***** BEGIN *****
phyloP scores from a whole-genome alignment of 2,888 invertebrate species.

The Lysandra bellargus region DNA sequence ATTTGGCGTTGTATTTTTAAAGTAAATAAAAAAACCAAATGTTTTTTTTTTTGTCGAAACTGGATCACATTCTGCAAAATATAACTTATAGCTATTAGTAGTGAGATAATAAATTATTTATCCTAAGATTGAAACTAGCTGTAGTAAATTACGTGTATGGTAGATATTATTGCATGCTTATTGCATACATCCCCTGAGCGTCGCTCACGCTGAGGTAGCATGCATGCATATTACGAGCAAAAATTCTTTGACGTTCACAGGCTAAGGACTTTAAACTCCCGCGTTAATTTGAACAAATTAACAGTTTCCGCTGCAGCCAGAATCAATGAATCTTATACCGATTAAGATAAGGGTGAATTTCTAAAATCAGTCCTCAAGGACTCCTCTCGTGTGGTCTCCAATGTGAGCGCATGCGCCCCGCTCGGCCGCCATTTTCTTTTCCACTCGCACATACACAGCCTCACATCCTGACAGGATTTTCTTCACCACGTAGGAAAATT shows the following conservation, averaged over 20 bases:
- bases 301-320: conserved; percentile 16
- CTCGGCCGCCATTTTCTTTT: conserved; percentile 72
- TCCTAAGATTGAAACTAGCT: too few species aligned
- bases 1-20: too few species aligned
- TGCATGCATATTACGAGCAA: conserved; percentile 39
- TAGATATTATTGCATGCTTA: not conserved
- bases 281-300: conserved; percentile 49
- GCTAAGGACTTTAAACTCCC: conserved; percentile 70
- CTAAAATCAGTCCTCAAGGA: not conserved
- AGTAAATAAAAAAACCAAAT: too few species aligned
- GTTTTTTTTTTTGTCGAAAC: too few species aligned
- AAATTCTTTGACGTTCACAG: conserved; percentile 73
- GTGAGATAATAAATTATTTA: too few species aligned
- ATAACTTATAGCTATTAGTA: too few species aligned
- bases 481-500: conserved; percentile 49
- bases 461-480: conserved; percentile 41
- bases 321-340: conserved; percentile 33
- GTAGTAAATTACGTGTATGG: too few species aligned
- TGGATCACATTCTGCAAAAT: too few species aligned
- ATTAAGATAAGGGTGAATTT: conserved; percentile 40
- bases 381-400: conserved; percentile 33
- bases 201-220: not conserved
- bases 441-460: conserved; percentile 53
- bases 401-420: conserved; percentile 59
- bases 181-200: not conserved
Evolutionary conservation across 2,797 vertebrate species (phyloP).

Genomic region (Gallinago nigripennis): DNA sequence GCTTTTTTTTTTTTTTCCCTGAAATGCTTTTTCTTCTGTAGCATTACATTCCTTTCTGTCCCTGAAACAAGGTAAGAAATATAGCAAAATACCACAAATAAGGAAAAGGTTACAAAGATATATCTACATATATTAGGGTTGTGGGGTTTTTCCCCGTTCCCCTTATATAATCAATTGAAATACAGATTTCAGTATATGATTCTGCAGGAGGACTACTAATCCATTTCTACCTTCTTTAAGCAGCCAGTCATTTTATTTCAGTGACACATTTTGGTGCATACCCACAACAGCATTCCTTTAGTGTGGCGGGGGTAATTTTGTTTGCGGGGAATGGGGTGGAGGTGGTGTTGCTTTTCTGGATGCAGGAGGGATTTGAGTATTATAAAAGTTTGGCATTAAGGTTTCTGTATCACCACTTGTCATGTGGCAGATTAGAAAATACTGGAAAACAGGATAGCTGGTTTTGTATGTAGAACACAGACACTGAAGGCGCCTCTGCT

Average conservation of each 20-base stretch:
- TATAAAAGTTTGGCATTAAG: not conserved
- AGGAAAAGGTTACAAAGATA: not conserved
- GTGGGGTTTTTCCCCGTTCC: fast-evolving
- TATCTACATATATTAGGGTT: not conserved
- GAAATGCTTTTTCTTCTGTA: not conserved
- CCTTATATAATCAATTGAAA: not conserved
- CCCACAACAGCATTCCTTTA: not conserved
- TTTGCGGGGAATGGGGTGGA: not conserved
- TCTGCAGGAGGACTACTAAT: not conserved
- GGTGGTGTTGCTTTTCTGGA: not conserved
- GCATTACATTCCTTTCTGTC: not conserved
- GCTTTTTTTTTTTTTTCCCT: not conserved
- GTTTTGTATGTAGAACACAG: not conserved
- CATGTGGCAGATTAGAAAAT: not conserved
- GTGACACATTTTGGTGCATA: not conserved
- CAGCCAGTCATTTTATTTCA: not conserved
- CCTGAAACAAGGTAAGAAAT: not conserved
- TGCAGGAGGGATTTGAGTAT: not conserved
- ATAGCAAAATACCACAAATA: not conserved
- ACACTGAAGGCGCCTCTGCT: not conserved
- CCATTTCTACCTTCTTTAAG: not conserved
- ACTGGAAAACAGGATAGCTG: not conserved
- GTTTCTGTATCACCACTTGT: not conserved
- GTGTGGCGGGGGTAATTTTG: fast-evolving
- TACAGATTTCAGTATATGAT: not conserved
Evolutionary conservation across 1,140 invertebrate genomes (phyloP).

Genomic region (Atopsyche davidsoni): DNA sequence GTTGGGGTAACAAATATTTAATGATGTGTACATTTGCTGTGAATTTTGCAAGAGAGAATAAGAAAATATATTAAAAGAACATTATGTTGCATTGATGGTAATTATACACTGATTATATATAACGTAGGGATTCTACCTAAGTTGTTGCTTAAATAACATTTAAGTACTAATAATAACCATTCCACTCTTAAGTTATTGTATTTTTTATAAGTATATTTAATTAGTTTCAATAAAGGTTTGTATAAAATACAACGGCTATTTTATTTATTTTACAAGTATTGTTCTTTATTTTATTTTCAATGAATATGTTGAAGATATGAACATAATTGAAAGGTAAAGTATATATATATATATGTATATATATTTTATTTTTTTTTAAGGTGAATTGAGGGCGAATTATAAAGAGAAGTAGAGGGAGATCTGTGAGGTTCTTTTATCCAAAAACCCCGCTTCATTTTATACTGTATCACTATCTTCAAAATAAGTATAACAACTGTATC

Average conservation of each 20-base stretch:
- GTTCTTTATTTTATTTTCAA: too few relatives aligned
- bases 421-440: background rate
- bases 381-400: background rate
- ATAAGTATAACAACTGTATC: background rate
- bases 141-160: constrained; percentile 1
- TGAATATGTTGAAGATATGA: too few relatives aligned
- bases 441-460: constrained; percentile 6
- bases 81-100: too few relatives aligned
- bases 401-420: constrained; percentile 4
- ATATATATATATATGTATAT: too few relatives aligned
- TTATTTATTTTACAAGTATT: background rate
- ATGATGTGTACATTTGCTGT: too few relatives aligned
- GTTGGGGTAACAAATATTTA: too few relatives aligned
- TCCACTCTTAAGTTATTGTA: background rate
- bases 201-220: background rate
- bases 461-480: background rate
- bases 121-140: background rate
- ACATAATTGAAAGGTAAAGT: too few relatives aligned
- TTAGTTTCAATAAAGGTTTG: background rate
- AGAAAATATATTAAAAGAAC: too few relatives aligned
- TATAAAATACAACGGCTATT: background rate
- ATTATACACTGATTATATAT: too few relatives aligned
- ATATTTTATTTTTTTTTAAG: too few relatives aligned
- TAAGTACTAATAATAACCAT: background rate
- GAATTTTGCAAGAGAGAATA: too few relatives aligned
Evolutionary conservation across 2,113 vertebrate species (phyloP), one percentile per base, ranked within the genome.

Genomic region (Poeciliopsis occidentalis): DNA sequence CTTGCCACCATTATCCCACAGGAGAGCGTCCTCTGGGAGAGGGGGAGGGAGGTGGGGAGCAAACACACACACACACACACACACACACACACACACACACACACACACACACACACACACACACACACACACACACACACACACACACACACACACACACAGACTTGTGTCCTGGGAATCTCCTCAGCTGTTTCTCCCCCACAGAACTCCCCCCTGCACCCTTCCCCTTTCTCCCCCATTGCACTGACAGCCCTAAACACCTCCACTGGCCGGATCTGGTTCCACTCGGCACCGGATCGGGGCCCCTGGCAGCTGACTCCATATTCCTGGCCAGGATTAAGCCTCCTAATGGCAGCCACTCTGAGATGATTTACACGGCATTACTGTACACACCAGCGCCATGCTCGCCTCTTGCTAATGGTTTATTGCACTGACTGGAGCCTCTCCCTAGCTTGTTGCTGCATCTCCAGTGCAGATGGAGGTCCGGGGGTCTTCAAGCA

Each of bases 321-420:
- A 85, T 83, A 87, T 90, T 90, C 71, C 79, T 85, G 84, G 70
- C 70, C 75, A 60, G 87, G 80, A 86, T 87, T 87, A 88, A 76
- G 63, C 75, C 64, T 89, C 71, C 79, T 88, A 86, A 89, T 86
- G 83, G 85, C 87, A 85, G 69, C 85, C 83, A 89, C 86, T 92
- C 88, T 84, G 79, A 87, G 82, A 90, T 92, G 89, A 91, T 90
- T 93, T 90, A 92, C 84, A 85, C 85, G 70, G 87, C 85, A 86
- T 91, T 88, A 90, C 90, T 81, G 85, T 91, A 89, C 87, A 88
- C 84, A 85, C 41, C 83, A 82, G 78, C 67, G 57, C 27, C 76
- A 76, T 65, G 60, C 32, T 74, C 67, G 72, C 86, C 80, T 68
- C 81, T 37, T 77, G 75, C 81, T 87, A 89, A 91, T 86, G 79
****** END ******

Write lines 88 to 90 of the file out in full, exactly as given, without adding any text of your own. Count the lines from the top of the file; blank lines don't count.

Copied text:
- C 70, C 75, A 60, G 87, G 80, A 86, T 87, T 87, A 88, A 76
- G 63, C 75, C 64, T 89, C 71, C 79, T 88, A 86, A 89, T 86
- G 83, G 85, C 87, A 85, G 69, C 85, C 83, A 89, C 86, T 92